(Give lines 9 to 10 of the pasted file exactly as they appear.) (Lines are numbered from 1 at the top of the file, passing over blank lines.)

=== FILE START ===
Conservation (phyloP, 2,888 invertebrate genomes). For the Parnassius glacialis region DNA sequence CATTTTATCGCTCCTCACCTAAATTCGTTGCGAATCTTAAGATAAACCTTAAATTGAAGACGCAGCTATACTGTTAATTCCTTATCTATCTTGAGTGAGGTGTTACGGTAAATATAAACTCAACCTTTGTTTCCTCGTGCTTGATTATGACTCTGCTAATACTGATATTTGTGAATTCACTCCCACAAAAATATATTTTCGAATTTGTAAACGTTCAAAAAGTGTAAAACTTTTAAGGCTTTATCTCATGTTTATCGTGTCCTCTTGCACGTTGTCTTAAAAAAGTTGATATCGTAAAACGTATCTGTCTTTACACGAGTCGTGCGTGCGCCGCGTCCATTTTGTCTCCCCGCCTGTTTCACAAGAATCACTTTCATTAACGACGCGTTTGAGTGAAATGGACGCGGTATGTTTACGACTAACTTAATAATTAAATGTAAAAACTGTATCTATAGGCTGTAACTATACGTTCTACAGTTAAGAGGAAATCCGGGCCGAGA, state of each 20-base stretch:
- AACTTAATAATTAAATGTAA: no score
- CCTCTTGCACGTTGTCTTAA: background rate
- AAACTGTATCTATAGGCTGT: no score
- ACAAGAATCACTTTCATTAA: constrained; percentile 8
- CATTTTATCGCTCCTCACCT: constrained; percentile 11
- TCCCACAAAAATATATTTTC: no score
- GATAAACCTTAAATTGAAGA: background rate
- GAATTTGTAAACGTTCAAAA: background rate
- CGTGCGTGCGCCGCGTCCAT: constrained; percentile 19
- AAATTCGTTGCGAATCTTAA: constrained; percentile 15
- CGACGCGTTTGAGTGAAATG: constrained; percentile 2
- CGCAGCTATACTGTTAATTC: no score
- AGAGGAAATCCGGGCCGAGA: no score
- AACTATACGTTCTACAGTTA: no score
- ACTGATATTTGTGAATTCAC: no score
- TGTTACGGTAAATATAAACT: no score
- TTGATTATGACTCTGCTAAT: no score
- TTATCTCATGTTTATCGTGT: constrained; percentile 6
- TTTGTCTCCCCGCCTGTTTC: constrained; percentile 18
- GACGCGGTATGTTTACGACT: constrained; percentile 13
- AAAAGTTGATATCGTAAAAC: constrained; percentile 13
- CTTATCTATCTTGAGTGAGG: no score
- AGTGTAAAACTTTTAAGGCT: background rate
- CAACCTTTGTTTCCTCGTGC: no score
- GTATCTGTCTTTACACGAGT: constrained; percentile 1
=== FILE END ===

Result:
- GAATTTGTAAACGTTCAAAA: background rate
- CGTGCGTGCGCCGCGTCCAT: constrained; percentile 19